Explore the living world. Prepare for graduate or health-related advanced degrees.

  • About this program

    Biology is the study of living organisms in both laboratory and field conditions. Students explore the living world and build their understanding of its complex interrelationships and the role of human beings within it.

    The program’s flexible design allows students to achieve their academic and professional goals. Students can earn their BA in biology while preparing for admission to graduate or professional programs in education, medical, dental, veterinary, physician assistant, pharmacy, and physical therapy.

    The program can also serve as a springboard to programs in the life sciences at UNH in Durham in majors such as microbiology, zoology, plant biology, wildlife management, environmental conservation, biochemistry and animal sciences.

    Employment opportunities in the public and private sectors include education, food, water, wastewater and other industrial laboratories, clinical laboratories, biotechnology, environmental research and monitoring and animal behavior.

    For more information contact Stephen Pugh, Program Coordinator at 603-641-4128 spugh@unh.edu; or contact the Office of Admissions.

  • Program of Study

    Students must complete a minimum of 128 credits and satisfy the University’s Discovery Program and foreign language requirements. BIOL 413, 414 may be used to satisfy the biological sciences Discovery requirement and CHEM 403, 404 may be used to satisfy the Physical Sciences Discovery requirement. PSYC 402 may be used to satisfy the Quantitative Reasoning Discovery requirement; however, students interested in graduate or professional programs would be encouraged to take MATH 425, Calculus I, or MATH 424b, Calculus for Life Sciences to satisfy the Quantitative Reasoning requirement.

    The UNH Manchester B.A. in Biological Sciences Program is structured with three levels of coursework.

    Biology Core Curriculum (9 courses, 37 credits)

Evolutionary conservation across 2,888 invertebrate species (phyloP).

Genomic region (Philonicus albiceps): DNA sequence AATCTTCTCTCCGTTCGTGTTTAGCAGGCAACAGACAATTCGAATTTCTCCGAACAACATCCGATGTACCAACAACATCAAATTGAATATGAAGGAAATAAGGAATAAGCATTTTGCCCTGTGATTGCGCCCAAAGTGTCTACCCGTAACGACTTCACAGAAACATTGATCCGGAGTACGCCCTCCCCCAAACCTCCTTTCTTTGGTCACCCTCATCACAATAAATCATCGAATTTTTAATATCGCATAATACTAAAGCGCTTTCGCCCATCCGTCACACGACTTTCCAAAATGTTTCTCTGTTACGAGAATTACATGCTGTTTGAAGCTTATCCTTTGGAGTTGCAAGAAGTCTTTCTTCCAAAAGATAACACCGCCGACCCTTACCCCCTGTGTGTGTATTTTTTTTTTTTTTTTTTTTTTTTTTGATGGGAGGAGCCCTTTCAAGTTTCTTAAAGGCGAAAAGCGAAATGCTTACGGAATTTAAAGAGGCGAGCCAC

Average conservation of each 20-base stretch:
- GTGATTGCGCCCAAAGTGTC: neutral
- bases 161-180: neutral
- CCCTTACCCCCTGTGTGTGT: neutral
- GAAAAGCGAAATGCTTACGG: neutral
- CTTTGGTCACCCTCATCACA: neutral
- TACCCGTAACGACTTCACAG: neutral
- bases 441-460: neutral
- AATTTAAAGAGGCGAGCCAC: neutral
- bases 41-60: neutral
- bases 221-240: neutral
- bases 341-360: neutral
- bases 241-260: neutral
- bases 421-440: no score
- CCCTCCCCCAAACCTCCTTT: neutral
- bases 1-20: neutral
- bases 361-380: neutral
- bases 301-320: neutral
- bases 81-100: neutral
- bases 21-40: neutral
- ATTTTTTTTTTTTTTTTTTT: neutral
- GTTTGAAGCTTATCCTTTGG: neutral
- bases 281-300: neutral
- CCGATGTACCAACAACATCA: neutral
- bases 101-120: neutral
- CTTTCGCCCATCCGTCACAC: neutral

The biology core curriculum consists of five required biology courses
    BIOL 413-414, Principles of Biology I and II
    BMS 503, General Microbiology
    BIOL 541, General Ecology
    GEN 604, Principles of Genetics

    Two required chemistry courses
    CHEM 403-404, General Chemistry I and II

    One course in mathematics
    MATH 418, Analysis and Application of Functions, or
    MATH 425, Calculus I, or
    MATH 424b, Calculus for Life Sciences
    One course in statistics
    PSYC 402, Statistics in Psychology (other statistics courses such as BIOL 528 or BUS 430 may used to satisfy this requirement).

    Depending on their specific academic and career goals and in consultation with their advisor, students may elect to take additional supporting science courses such as CHEM 545/546, Organic Chemistry with lab (one semester); CHEM 651/653 - 652/654, Organic Chemistry I and II with lab (two semesters); BMCB 658/659, Biochemistry with lab; MATH 426 Calculus II; and Physics 407-408, General Physics I and II. These courses are often required for admission to medical, professional and other graduate programs.

    Self-Designed Concentration in Biology

    (4 courses, 16 credits)
    Students will select, in consultation with their advisor, four biology courses at the 600-700 level to be taken at UNH Manchester or UNH Durham.

  • Capstone

    The capstone experience will be fulfilled by taking the one-credit course, BSCI 701, Senior Seminar, during either semester of the senior year and a capstone experience, such as BSCI 792, Research, BSCI 793, Internship, or BSCI 795, Independent Study, Senior Seminar will meet weekly during either semester of the senior year in a seminar format to share information about students’ research or independent study activities, listen to presentations on timely issues in biology and to support and provide training in poster production, Power Point and other methods of oral presentation and scientific writing as students prepare to present the results of their capstone activities at the Undergraduate Research Conference or other venues.